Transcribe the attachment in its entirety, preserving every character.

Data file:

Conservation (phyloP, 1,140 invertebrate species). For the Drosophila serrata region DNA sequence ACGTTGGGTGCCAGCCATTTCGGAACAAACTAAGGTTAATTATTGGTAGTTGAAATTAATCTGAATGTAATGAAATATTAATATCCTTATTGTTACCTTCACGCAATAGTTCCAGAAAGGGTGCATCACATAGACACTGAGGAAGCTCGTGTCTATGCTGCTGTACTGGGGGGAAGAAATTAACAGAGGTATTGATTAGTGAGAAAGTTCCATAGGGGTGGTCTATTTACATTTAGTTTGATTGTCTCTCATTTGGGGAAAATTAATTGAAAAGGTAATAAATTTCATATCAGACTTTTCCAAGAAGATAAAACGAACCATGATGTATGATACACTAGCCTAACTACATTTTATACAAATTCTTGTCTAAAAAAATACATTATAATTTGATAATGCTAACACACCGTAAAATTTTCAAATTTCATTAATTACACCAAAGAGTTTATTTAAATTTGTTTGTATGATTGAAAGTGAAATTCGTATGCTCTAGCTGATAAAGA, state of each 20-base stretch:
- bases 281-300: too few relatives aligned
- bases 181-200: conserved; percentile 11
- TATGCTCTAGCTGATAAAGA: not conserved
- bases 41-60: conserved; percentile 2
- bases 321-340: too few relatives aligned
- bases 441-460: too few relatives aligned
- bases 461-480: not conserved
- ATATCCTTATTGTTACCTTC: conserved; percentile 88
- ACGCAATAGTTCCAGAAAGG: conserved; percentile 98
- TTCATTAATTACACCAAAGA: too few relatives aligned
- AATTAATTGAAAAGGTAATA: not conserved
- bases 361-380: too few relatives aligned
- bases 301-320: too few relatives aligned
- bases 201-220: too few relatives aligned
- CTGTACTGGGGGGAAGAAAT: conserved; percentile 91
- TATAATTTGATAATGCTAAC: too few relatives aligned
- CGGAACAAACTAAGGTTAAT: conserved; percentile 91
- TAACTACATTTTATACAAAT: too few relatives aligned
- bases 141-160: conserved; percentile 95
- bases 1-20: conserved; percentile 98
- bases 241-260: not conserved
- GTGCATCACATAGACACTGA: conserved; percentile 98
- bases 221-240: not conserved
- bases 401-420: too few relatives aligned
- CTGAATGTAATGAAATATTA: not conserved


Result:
Conservation (phyloP, 1,140 invertebrate species). For the Drosophila serrata region DNA sequence ACGTTGGGTGCCAGCCATTTCGGAACAAACTAAGGTTAATTATTGGTAGTTGAAATTAATCTGAATGTAATGAAATATTAATATCCTTATTGTTACCTTCACGCAATAGTTCCAGAAAGGGTGCATCACATAGACACTGAGGAAGCTCGTGTCTATGCTGCTGTACTGGGGGGAAGAAATTAACAGAGGTATTGATTAGTGAGAAAGTTCCATAGGGGTGGTCTATTTACATTTAGTTTGATTGTCTCTCATTTGGGGAAAATTAATTGAAAAGGTAATAAATTTCATATCAGACTTTTCCAAGAAGATAAAACGAACCATGATGTATGATACACTAGCCTAACTACATTTTATACAAATTCTTGTCTAAAAAAATACATTATAATTTGATAATGCTAACACACCGTAAAATTTTCAAATTTCATTAATTACACCAAAGAGTTTATTTAAATTTGTTTGTATGATTGAAAGTGAAATTCGTATGCTCTAGCTGATAAAGA, state of each 20-base stretch:
- bases 281-300: too few relatives aligned
- bases 181-200: conserved; percentile 11
- TATGCTCTAGCTGATAAAGA: not conserved
- bases 41-60: conserved; percentile 2
- bases 321-340: too few relatives aligned
- bases 441-460: too few relatives aligned
- bases 461-480: not conserved
- ATATCCTTATTGTTACCTTC: conserved; percentile 88
- ACGCAATAGTTCCAGAAAGG: conserved; percentile 98
- TTCATTAATTACACCAAAGA: too few relatives aligned
- AATTAATTGAAAAGGTAATA: not conserved
- bases 361-380: too few relatives aligned
- bases 301-320: too few relatives aligned
- bases 201-220: too few relatives aligned
- CTGTACTGGGGGGAAGAAAT: conserved; percentile 91
- TATAATTTGATAATGCTAAC: too few relatives aligned
- CGGAACAAACTAAGGTTAAT: conserved; percentile 91
- TAACTACATTTTATACAAAT: too few relatives aligned
- bases 141-160: conserved; percentile 95
- bases 1-20: conserved; percentile 98
- bases 241-260: not conserved
- GTGCATCACATAGACACTGA: conserved; percentile 98
- bases 221-240: not conserved
- bases 401-420: too few relatives aligned
- CTGAATGTAATGAAATATTA: not conserved